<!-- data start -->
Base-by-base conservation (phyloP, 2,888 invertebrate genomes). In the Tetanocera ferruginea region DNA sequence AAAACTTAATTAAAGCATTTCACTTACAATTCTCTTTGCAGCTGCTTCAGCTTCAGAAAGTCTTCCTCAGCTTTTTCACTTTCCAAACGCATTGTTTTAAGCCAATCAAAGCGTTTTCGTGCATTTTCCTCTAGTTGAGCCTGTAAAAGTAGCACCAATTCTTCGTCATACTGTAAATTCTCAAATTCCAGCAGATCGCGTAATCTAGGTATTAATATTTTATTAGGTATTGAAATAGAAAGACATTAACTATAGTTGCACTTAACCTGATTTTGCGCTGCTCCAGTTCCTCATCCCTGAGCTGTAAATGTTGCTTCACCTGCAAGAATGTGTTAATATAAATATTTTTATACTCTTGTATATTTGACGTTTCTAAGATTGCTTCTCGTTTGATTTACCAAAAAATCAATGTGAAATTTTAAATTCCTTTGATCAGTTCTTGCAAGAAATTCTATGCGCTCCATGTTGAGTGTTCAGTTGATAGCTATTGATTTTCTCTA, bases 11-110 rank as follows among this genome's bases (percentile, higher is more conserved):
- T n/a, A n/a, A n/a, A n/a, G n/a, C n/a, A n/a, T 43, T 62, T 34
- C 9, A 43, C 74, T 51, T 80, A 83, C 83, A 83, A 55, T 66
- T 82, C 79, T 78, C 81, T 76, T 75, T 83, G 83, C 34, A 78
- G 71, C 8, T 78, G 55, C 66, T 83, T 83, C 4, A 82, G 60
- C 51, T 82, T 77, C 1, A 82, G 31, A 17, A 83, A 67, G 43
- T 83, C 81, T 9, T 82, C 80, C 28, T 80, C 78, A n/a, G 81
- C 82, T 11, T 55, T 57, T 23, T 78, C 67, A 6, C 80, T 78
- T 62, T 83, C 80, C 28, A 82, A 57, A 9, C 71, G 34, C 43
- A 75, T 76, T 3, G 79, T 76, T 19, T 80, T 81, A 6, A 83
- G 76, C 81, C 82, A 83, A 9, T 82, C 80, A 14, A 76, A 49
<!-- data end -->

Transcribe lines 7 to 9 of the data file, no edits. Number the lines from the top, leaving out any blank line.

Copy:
- T 83, C 81, T 9, T 82, C 80, C 28, T 80, C 78, A n/a, G 81
- C 82, T 11, T 55, T 57, T 23, T 78, C 67, A 6, C 80, T 78
- T 62, T 83, C 80, C 28, A 82, A 57, A 9, C 71, G 34, C 43